Next, if desired, one can then compress the information from these different reduced-order basis to reconstitute a posteriori a space–time-parameters PGD [8, 10]:

$$\begin{aligned} \varvec{q}(t, \varvec{\mu }) = \sum _{k=1}^{m} \xi _{k}(t) \varvec{\Xi }_{k} \prod _{i=1}^{p} \omega _{k}(\mu _{i}) \end{aligned}$$

Some industrial illustrations

In the following, two industrial test-cases are presented. They both highlight, on the one hand, the possibilities of the LATIN-PGD method incorporating within Simcenter Samcef\(^{\hbox {TM}}\) finite element software to build efficiently reduced-order basis and, on the other hand, the gain in computation time compared to classical approach.

Combustion engine piston

The first test-case deals with a combustion engine piston submitted to pressure forces on the upper part. Due to the symmetry of the problem, both in terms of loadings and geometry, only a quarter of the piston is modeled and the boundary conditions are set accordingly. In addition, since the piston can only move vertically in its chamber, zero normal boundary conditions are fixed on the outer cylindrical part. Finally, one leads to the resolution of an evolutionary mechanical problem involving 1 million of degrees of freedom, subjected to cyclic pressure loading in order to simulate the back and forth motion of the piston. The material is non-linear Norton law whose equivalent cumulative plastic strain rate \(\dot{p}\) follows the formula:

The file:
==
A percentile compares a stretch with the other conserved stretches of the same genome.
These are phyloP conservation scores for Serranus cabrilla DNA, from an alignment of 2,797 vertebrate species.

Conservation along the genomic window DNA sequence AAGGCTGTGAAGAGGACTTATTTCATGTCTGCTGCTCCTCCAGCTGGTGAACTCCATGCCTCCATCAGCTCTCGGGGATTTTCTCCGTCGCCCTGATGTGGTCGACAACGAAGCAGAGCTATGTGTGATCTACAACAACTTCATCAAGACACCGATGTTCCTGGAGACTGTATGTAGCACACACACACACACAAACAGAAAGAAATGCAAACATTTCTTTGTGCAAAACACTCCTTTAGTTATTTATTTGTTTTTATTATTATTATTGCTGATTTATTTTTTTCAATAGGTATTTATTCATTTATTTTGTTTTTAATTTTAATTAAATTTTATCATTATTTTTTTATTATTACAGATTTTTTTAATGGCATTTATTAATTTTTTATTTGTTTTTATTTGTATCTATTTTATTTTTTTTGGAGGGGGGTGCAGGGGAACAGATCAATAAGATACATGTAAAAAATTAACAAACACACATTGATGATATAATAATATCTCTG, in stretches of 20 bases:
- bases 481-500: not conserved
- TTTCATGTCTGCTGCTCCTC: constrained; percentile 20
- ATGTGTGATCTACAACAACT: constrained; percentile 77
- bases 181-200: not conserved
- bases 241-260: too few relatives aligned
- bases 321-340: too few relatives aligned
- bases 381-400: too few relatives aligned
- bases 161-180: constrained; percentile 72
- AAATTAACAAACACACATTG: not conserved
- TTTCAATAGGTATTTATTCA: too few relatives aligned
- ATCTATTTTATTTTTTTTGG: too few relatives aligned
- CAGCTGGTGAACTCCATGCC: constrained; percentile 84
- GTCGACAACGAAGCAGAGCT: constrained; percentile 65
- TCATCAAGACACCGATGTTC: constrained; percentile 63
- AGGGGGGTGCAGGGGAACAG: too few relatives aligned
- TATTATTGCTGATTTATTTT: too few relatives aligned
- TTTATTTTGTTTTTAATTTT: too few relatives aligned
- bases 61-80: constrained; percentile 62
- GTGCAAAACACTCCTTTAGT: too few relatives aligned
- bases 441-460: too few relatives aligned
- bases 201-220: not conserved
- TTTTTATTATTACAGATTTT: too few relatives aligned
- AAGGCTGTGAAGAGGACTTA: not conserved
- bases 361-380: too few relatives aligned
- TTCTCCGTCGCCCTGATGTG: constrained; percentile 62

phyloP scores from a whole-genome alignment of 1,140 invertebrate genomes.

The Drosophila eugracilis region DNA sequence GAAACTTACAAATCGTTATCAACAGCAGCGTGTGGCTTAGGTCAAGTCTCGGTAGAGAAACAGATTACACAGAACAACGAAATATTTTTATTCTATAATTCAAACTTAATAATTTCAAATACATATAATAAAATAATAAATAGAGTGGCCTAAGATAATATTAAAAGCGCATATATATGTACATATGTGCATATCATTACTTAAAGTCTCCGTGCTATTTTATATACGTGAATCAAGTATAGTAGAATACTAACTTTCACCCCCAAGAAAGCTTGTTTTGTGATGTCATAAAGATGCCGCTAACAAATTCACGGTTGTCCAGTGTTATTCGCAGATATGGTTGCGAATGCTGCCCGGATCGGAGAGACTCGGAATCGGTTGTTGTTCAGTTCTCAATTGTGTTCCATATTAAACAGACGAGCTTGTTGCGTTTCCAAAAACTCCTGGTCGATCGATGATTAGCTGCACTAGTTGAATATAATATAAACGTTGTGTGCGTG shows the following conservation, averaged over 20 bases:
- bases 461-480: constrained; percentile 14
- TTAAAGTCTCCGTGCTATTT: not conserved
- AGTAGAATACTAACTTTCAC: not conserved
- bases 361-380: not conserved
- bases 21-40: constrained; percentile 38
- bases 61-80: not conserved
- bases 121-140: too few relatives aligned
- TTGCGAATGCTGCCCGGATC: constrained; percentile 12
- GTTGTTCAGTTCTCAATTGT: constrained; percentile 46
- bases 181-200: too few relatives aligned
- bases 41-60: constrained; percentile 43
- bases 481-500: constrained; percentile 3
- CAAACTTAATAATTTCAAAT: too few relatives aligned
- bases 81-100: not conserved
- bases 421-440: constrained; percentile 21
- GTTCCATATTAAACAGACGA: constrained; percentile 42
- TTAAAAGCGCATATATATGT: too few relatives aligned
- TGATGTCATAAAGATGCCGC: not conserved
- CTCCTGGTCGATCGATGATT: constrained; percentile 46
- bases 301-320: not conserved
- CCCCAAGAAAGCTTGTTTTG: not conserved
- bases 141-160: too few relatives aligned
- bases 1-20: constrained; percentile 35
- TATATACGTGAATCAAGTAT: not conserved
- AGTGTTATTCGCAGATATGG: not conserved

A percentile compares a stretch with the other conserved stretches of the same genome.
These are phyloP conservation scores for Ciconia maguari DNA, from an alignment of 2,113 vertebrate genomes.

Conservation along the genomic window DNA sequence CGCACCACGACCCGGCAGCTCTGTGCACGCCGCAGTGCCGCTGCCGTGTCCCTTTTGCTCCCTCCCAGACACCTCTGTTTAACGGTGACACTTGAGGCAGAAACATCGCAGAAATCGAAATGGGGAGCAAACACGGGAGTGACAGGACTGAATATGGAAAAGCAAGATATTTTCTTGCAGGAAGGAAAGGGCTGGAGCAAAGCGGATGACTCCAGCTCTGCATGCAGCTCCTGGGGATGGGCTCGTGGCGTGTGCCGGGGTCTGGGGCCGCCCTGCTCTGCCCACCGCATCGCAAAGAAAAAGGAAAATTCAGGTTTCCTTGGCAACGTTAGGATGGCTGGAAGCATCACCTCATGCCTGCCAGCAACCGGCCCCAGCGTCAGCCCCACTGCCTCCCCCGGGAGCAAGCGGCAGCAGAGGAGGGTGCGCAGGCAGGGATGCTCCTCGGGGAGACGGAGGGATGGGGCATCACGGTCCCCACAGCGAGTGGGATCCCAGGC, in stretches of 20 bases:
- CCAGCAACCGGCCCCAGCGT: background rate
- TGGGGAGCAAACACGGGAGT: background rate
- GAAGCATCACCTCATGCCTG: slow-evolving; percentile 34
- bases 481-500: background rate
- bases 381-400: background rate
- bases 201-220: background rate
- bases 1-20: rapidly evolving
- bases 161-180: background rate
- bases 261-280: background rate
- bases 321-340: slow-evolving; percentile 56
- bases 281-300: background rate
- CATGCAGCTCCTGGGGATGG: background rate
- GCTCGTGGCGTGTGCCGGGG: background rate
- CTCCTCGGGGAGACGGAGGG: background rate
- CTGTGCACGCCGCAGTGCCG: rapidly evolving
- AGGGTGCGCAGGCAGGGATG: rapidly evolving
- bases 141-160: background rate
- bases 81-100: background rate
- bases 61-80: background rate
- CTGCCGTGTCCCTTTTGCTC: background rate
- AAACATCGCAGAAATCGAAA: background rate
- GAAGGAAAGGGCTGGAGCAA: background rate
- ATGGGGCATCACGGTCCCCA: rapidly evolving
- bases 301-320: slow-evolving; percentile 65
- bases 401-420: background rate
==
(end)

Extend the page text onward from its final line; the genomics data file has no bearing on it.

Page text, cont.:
$$\begin{aligned} \dot{p} = \displaystyle \Bigg (\dfrac{\left\langle J_{2}(\varvec{\sigma }) - k \right\rangle }{Kp^{1/m}}\Bigg )^{n} \end{aligned}$$